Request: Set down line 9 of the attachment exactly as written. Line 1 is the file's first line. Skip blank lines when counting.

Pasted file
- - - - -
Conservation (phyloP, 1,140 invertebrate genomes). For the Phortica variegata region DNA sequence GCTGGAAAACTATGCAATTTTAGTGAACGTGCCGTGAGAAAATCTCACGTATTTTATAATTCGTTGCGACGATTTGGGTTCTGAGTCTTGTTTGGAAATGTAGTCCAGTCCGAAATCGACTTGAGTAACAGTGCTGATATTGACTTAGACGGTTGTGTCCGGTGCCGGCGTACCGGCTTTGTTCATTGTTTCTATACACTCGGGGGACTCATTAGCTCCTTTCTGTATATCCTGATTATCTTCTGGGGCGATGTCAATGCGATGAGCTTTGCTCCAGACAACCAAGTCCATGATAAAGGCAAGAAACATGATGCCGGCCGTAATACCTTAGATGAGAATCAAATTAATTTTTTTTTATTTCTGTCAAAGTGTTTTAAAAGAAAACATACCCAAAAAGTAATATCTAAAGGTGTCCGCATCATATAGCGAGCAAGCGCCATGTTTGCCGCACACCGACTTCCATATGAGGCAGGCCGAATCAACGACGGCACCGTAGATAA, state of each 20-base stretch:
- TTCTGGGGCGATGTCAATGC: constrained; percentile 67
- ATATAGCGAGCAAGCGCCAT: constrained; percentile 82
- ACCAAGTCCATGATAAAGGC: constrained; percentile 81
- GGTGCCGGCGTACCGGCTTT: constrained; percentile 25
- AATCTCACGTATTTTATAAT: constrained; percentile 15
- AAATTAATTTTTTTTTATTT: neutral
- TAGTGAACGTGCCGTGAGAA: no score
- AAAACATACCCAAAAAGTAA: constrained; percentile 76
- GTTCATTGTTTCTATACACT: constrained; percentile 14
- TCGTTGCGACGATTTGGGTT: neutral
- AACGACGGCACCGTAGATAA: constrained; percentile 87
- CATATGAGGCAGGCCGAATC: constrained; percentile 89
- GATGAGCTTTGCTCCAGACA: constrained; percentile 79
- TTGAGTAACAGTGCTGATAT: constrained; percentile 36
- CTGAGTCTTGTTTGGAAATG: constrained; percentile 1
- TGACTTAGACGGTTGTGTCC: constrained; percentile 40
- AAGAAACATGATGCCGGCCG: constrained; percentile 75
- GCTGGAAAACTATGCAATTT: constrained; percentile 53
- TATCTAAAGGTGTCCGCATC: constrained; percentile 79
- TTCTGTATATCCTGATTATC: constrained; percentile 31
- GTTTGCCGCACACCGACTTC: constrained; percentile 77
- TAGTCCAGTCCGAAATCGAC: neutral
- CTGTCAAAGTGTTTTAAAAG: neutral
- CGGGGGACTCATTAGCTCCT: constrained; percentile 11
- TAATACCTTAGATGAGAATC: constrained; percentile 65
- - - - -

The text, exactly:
- AAAACATACCCAAAAAGTAA: constrained; percentile 76